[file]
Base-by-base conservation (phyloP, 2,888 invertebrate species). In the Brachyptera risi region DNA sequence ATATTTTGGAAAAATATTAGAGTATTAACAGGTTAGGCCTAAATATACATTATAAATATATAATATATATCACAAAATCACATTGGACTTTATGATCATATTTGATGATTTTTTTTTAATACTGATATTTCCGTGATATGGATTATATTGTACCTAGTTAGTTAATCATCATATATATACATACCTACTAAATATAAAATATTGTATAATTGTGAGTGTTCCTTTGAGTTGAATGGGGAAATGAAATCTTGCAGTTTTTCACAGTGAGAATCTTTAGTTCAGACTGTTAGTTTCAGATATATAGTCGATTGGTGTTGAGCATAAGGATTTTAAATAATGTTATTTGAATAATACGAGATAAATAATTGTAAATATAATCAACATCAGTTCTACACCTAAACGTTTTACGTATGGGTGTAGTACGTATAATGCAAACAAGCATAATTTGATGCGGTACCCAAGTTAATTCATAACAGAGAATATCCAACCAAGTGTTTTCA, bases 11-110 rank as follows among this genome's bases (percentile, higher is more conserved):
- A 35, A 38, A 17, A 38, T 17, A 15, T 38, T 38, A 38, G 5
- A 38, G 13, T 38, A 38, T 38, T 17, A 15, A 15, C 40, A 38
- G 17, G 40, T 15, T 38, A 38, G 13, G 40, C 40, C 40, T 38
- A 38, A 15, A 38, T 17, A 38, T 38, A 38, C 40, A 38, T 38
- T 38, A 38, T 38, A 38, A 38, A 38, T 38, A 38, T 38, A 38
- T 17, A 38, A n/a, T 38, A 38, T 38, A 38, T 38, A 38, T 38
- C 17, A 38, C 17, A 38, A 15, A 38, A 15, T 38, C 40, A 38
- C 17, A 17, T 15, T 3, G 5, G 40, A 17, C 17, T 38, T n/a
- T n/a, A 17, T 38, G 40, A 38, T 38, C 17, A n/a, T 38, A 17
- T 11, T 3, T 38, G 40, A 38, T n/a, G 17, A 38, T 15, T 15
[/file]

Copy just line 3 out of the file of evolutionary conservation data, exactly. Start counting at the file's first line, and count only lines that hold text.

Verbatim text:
- A 38, G 13, T 38, A 38, T 38, T 17, A 15, A 15, C 40, A 38